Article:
“I hope you’re able to find the 30,000 emails that are missing,” he said.
Donald Trump’s latest comments sparked a national media furor. Fueled by Democratic talking points, various outlets reported widely that Trump’s comments were “disloyal.” Some politicians accused him of treason. The New York Times’ article on the subject begins by disingenuously describing what Donald Trump said without actually quoting him: “Donald J. Trump said on Wednesday that he hoped Russian intelligence services had successfully hacked Hillary Clinton’s email…”
The problem here is that Donald Trump didn’t actually say what they are saying he said. His comments were made after it was revealed that Russia was almost certainly responsible for the leak of Democratic National Committee emails. The emails showed that the DNC was intentionally attempting to sabotage Bernie Sanders’ campaign for President.
Julian Assange, founder of Wikileaks, has let the world know that more DNC emails are coming, but has not confirmed or denied that Russians are behind the hackings. That being said, U.S. officials are pretty convinced that Russian hackers did it. The hypothesis is widely accepted in the media as well.
Regardless of your political bent, it’s easy to connect the dots here and see that Trump’s comments did not actually call for a foreign nation to conduct subterfuge on the United States. The resulting media firestorm, and the coordinated attack by Clinton supporters, is a classic example of redirection. Hillary’s campaign was hurting from the damaging DNC emails, so they jumped on a Trump talking point to take attention away from her. Leon Panetta, former chief of the Central Intelligence Agency and Democrat ally, jumped to her defense, as did senior members of the White House staff and Democratic congressman.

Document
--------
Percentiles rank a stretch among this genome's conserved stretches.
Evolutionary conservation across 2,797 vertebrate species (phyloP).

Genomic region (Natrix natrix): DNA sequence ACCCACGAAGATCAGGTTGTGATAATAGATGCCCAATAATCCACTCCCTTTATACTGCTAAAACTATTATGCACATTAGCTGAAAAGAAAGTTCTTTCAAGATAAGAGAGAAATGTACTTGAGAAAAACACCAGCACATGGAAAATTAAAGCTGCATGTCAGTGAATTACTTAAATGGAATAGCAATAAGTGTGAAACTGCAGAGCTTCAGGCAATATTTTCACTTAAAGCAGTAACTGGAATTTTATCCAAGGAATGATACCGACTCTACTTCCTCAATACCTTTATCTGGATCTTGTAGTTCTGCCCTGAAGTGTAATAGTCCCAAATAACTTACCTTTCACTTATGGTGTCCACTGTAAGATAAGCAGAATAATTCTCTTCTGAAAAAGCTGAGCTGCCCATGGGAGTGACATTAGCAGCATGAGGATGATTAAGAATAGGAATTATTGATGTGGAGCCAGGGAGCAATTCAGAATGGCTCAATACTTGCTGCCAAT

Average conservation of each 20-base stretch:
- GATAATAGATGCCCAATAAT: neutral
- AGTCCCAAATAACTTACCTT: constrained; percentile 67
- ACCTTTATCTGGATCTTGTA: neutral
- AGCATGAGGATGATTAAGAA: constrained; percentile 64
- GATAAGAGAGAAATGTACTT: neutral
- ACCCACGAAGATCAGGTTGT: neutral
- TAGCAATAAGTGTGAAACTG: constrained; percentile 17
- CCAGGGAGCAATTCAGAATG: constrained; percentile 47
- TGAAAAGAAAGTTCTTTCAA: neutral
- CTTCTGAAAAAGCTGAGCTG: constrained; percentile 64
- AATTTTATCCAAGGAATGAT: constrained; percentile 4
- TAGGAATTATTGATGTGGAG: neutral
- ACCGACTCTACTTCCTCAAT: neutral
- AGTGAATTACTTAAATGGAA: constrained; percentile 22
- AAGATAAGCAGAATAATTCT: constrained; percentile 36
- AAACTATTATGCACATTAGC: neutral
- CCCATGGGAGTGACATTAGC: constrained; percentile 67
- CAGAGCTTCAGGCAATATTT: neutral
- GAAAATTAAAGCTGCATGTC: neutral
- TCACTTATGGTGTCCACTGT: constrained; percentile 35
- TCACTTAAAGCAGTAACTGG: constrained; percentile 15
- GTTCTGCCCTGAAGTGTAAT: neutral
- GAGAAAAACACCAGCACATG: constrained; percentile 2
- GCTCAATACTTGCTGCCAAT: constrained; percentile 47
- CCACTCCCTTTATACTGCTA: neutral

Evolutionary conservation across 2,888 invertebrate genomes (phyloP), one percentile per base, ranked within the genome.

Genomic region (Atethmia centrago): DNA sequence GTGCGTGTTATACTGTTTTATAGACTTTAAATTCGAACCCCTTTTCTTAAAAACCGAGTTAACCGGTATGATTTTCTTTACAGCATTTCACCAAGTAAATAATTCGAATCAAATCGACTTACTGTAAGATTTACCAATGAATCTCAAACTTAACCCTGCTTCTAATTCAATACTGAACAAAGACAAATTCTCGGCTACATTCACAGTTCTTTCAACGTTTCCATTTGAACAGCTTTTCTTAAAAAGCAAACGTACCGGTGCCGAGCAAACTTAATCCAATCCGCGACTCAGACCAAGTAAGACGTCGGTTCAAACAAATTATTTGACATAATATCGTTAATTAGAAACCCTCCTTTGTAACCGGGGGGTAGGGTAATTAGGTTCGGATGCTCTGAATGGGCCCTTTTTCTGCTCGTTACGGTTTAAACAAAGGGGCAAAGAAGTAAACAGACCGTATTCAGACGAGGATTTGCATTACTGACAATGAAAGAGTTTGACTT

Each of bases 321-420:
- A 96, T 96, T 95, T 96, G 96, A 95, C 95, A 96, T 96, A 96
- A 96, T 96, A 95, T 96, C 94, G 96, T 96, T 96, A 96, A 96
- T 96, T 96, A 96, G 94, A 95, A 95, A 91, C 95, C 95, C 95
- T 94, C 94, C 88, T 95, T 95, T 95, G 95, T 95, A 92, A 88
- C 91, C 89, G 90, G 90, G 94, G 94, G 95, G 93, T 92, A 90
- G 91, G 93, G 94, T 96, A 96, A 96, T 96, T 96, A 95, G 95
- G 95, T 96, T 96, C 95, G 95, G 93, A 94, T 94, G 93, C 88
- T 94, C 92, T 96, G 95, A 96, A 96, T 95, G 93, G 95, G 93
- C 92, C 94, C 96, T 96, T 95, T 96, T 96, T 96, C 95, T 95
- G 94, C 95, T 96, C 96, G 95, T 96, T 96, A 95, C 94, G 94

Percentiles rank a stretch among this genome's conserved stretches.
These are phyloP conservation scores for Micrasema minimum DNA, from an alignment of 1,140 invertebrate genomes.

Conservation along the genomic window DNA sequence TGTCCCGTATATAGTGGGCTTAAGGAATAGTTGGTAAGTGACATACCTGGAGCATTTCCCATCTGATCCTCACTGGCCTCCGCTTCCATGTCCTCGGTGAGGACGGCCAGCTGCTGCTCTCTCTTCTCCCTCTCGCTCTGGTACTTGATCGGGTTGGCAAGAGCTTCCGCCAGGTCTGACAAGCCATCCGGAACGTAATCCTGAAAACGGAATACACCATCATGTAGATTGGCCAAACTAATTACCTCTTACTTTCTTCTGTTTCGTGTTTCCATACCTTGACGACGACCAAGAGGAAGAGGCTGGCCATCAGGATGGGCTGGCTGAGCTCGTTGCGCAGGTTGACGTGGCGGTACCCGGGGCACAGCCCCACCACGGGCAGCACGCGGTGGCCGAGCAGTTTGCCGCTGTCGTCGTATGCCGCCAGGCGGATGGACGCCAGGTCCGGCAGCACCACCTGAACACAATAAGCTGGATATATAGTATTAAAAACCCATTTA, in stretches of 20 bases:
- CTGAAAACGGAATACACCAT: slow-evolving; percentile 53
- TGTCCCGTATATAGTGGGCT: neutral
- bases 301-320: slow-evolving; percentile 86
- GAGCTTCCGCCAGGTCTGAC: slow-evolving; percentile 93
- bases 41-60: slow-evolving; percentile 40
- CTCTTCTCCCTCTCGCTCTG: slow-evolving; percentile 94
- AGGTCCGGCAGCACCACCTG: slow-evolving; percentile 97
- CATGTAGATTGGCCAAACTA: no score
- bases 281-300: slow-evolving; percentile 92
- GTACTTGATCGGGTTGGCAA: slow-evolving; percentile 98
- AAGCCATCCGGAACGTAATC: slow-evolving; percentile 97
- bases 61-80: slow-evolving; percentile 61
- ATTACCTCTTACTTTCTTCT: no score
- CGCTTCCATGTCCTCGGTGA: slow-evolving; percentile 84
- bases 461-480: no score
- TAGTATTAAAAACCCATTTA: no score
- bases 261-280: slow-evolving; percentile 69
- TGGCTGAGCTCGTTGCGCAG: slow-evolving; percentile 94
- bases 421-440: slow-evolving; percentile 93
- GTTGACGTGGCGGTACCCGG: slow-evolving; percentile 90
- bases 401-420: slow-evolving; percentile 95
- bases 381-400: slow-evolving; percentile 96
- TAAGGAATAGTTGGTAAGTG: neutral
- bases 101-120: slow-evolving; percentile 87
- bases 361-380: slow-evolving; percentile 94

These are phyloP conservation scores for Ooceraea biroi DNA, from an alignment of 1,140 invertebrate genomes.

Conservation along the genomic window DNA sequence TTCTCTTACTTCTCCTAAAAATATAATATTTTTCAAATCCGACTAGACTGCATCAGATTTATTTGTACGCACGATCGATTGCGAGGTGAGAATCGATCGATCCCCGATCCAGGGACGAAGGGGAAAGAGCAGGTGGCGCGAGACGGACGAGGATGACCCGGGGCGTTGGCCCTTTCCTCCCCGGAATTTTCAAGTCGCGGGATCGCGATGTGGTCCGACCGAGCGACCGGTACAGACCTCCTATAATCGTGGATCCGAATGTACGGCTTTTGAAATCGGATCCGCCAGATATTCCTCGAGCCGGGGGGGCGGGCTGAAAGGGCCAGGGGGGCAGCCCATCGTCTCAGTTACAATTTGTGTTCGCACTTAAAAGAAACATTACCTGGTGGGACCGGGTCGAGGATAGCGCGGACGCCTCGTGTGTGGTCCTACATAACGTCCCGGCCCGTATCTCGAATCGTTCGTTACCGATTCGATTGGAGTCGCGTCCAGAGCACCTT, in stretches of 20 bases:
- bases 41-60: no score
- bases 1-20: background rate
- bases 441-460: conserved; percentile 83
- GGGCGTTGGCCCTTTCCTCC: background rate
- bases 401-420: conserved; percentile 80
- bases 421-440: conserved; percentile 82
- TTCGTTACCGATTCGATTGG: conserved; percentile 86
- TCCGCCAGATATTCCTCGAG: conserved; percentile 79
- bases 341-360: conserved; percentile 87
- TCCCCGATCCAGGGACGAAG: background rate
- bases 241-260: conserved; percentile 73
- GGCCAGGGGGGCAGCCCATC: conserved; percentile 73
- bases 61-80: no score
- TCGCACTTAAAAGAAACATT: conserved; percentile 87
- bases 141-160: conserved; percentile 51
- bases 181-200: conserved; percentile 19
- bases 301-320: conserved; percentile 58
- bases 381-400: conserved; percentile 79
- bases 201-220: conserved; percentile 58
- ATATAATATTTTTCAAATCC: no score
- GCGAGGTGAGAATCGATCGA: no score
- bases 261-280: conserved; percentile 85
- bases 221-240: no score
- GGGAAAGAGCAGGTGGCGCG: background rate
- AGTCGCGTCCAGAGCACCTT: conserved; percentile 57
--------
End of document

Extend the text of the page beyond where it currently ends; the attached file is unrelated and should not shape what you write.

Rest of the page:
It is a manufactured controversy. If Trump had said “I hope that Russia will hack into Hillary’s email servers and steal the emails she deleted and have yet to be released,” then the controversy might have some merit. However, he only suggested that if Russia has the emails, they should release them and be rewarded by the press.
It was sarcasm and, as some have suggested, a clever way of putting Hillary Clinton’s email scandal back in the headlines.
The coordinated attack on Trump is interesting and frightening in its cohesiveness. The New York Times, CNN, NPR, the Guardian, Vox, Salon and more all rolled out the same talking points: disloyalty. Treason. Questionable motives.
In the grand scheme of things, Russia is an important player in world politics but its capabilities are often overestimated by those in government. It is the scary Siberian instigator, the boogyman country on which we blame our failures and against whom war might, someday, be feasible.
But inside the government of Russia, behind the power plays in Crimea and Syria, there is a country whose defense infrastructure is weak and who is afraid of America. It has many soldiers, but most are conscripts. It is in the process of upgrading its military, but its conventional weapons and forces are not modern and only 70 percent are slated to be by 2020.
In perhaps one of the funniest cases of reactionary posturing, Russia Today, a Kremlin-supported news source, published an article about Russia’s “drone swarms,” 6th generation fighter craft that would be faster and more lethal than the F-35. The problem is, America is already working on these, and coverage of the technology was wide in American papers. Russia’s air force has no chance of having these drone swarms by the 2025 date they set in the article. They know that their air force is weak, and want the world to think they will have the same capabilities as American planes. But they likely won’t.
Russia likely wants to damage Clinton because they are weaker than the media makes them out to be and the country feels that Trump would treat them better. That does not mean, however, that Trump is collaborating with Russians to hack DNC servers. It simply means that Donald Trump is trolling the entire world, as he has done for the entirety of his campaign.